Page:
On appeal, the defendants argue that the motion judge abused his discretion in denying their motion to vacate the judgment. We disagree.

Rule 4:50-1 provides, in pertinent part, as follows:

On motion, with briefs, and upon such terms as are just, the court may relieve a party or the party's legal representative from a final judgment or order for the following reasons: (a) mistake, inadvertence, surprise, or excusable neglect; . . . or (f) any other reason justifying relief from the operation of the judgment or order.

"A motion under Rule 4:50-1 is addressed to the sound discretion of the trial court, which should be guided by equitable principles in determining whether relief should be granted or denied." Hous. Auth. of Morristown v. Little, 135 N.J. 274, 283 (1994). "[T]he opening of default judgments should be viewed with great liberality, and every reasonable ground for indulgence is tolerated to the end that a just result is reached." Marder v. Realty Constr. Co., 84 N.J. Super. 313, 319 (App. Div.), aff'd, 43 N.J. 508 (1964). Further, any doubts should be decided in favor of the party seeking to vacate the judgment. Mancini v. EDS ex rel. N.J. Auto. Full Ins. Underwriting Ass'n, 132 N.J. 330, 334 (1993).

Nonetheless, a trial judge's decision to grant or deny an application to vacate a default judgment is accorded substantial deference and will not be disturbed absent a "clear abuse of discretion." Hous. Auth. of Morristown, supra, 135 N.J. at 283; see also Mancini, supra, 132 N.J. at 334.

A party seeking relief from a default judgment pursuant to Rule 4:50-1(a) must demonstrate both excusable neglect and a meritorious defense. Dynasty Bldg. Corp. v. Ackerman, 376 N.J. Super. 280, 285 (App. Div. 2005) (citing Marder, supra, 84 N.J. Super. at 318).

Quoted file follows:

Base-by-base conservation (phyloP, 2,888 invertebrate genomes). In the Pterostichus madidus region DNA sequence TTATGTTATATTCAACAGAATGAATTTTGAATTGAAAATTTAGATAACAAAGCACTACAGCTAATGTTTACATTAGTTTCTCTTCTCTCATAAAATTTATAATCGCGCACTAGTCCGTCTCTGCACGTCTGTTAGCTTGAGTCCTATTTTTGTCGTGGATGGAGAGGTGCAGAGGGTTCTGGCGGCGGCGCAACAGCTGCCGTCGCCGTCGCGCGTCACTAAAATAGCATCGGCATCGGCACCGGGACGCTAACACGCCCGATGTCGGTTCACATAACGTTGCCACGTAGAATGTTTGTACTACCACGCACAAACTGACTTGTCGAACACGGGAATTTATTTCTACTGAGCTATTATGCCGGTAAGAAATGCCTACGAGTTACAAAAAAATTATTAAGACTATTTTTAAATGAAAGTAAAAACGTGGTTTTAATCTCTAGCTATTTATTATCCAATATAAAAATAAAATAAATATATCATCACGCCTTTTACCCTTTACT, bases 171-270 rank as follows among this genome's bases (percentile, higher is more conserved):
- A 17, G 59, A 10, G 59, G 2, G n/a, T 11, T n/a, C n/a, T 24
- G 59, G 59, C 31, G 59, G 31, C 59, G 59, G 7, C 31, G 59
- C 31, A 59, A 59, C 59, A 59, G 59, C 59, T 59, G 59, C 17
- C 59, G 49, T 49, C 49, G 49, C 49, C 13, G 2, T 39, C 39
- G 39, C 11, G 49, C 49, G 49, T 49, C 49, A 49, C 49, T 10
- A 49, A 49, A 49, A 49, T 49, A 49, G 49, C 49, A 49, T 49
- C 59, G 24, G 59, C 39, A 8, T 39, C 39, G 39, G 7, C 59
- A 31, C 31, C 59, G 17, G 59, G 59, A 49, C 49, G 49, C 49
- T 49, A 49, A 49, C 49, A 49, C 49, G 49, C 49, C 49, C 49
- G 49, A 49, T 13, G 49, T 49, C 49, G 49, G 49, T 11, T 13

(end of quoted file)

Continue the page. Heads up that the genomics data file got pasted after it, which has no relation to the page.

George died in October 2009. The complaint was served in July 2010, more than eight months later, at the Morettis' residence in New York. They do not deny service. The Morettis took no action until February 2011, when they moved to set the default judgment aside. While we do not doubt that Patricia was upset about George's death and the need to care for her surviving brother, we find no abuse of the motion judge's discretion in his determination that, under the circumstances, the Morettis had not demonstrated excusable neglect with respect to their failure to answer the complaint and defend the litigation.

With respect to a meritorious defense, we note that the Morettis are the owners of the residence at which the work was performed. Patricia admits that she was aware of the work as it was in progress. Her conclusory assertion that she and her husband did not benefit from the work does not amount to a meritorious defense. That the work may not have been completed, apparently because Bush was not being paid, does not justify failure to pay for work that was performed. We see no basis for a finding that enforcement of the judgment would result in an injustice.

Our review of the record convinces us that Judge Robert J. Brennan did not abuse his discretion in denying defendants' motions to vacate and for reconsideration.